Today is not typical. We are a hurting family today. I want to say that, because I want to affirm that this congregation is not a congregation that dismisses suffering. We do not ask anyone to leave their cares and worries outside the worship – as if that is even possible. We are a congregation that wants to hold out hope in the midst of suffering and light in the midst of darkness.
        And if you are visiting with us, do not think you have chosen the wrong day to visit. Not at all. In fact, we welcome you to share in our hope and if you have experienced pain, worry, or sin then you are in a safe place. We welcome you to bring this, like all of us, before God in worship.

George Thompson

        Praise and suffering do not typically go together in our experience. They just do not seem to reconcile. I want to state very plainly that this is not true. Throughout the stories of the Bible, God's people praise Him from the depths of despair. They cry out to Him in the context of worship. Even on the cross Jesus utters the words of Psalm 22 – "My God, My God, why have You forsaken me?" And no one ever says that this isn't appropriate.
        My minister taught me that hope and praise can exist even in the midst of much suffering. And today I am sad because I will not be able to visit with my minister anymore. Since I have been in Fort Smith one of my ministers has been George Thompson, and he passed away this weekend. I have enjoyed conversations with George, shared interests with him, my mother attended the church where he preached (though I didn't know this until recently), I have prayed for George and prayed with him. And in the last few days when he suffered much he was still praising God. I know he had days of frustration and he even told me that he agonized and wept at times. But my minister George Thompson taught me that I could worship, give thanks, or just call on God even when I am suffering.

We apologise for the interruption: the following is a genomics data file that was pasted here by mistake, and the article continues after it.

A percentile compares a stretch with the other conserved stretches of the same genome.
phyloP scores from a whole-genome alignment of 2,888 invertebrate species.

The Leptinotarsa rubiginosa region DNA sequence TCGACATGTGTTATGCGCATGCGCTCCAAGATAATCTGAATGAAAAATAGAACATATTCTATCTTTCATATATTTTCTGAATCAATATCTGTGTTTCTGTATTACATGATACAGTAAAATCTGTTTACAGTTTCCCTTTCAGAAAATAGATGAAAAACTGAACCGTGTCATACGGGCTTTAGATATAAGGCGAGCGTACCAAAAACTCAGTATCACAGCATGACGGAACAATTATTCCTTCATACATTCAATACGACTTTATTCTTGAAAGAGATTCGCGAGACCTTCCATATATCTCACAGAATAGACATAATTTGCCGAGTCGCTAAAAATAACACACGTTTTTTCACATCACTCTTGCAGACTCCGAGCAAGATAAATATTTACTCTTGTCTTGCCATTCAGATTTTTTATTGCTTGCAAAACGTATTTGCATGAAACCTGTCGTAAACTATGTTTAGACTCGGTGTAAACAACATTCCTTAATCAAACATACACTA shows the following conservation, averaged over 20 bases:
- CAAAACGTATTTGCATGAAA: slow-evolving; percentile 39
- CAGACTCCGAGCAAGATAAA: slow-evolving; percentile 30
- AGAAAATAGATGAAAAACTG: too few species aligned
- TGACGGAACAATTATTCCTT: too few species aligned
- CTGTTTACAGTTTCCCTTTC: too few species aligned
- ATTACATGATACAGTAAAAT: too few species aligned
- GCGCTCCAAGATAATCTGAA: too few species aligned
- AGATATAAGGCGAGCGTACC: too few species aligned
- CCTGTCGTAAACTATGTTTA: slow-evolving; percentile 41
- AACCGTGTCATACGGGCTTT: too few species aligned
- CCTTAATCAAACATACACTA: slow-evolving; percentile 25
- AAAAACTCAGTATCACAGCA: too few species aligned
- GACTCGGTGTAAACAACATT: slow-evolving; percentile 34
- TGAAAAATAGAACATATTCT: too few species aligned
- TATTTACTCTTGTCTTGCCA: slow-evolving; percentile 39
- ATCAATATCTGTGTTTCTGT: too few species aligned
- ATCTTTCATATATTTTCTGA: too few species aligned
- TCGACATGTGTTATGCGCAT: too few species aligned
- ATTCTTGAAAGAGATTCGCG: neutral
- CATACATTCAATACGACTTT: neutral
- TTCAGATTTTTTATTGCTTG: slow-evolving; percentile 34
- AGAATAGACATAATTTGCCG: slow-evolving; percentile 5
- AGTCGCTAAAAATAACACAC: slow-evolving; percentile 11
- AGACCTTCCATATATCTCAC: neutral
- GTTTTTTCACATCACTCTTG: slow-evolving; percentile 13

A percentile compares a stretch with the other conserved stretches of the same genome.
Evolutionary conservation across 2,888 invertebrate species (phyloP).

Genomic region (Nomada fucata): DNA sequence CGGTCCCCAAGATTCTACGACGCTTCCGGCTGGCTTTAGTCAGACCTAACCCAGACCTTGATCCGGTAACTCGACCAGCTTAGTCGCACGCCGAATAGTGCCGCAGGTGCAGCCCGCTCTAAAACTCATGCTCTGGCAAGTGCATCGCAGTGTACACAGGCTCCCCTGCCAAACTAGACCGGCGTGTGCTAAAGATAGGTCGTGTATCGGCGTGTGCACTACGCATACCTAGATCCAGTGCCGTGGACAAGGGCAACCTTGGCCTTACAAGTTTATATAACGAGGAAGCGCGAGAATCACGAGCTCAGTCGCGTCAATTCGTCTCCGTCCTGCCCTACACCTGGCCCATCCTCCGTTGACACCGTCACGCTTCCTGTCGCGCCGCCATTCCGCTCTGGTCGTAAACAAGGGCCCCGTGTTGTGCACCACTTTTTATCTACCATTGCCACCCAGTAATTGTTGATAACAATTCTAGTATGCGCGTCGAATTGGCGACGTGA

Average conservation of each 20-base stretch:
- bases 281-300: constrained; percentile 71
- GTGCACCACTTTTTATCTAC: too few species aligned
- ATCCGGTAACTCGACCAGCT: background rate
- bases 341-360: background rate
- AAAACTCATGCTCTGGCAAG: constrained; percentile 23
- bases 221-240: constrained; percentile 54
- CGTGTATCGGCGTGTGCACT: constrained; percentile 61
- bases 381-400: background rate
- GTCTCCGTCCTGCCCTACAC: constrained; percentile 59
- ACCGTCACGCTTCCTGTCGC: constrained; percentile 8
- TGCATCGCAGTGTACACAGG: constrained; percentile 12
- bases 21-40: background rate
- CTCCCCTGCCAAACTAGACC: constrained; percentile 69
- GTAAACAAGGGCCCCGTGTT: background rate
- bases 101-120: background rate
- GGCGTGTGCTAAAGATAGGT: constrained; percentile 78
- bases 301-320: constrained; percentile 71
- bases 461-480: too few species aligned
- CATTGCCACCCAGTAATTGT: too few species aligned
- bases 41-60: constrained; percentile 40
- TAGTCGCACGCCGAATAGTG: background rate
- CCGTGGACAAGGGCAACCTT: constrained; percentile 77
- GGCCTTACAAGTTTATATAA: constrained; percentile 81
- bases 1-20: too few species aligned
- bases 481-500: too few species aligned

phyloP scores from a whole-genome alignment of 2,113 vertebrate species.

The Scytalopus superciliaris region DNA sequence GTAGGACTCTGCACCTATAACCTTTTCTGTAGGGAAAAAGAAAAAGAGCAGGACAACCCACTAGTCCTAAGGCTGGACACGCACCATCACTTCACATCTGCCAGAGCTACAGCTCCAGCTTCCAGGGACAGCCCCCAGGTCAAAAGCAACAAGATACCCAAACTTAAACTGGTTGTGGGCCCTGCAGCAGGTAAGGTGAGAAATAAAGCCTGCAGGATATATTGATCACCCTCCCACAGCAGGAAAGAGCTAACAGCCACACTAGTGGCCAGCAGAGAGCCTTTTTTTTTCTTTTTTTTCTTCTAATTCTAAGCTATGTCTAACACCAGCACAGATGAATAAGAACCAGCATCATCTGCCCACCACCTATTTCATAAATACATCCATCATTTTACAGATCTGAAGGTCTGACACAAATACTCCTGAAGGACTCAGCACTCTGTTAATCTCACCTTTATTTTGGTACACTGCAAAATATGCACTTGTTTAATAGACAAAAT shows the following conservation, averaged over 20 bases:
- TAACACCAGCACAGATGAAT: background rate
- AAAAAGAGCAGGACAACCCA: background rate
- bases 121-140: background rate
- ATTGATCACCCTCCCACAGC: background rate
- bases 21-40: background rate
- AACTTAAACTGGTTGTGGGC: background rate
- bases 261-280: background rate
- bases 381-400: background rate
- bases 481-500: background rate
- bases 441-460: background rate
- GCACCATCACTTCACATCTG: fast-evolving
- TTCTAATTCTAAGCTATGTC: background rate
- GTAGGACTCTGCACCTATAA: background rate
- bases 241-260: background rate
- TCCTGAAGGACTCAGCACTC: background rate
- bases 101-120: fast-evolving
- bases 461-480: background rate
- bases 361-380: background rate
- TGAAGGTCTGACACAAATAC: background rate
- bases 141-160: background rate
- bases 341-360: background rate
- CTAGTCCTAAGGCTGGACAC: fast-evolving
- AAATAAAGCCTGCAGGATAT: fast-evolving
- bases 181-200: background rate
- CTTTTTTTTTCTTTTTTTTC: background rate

So, it is okay today to lift our voices – and it is also okay to let the tears fall.


I have just finished teaching Philosophy at University of Arkansas Fort Smith. During the course of the semester we talked about God. With the help of Anselm of Canterbury we discussed the ontological argument for the existence of God – “That than which nothing greater exists does exist in our mind; but real existence is a perfection; therefore God must exist.” With the help of Thomas Aquinas we discussed five ways that show that the existence of God is necessary to explain our world – “God is the first cause, the prime mover, the necessary being, the greatest good, and the designer of purpose.”

But then we discussed the problem of evil. In the calculus of philosophy the problem goes something like this: “If there is a God then why is there evil in the world?” The logical responses would state that either God is willing to overcome all evil, pain, and suffering but is somehow unable. Or that God is able to overcome all evil, pain, and suffering but is for some reason unwilling. And there’s a third option which is to say that there is no problem if there is no God.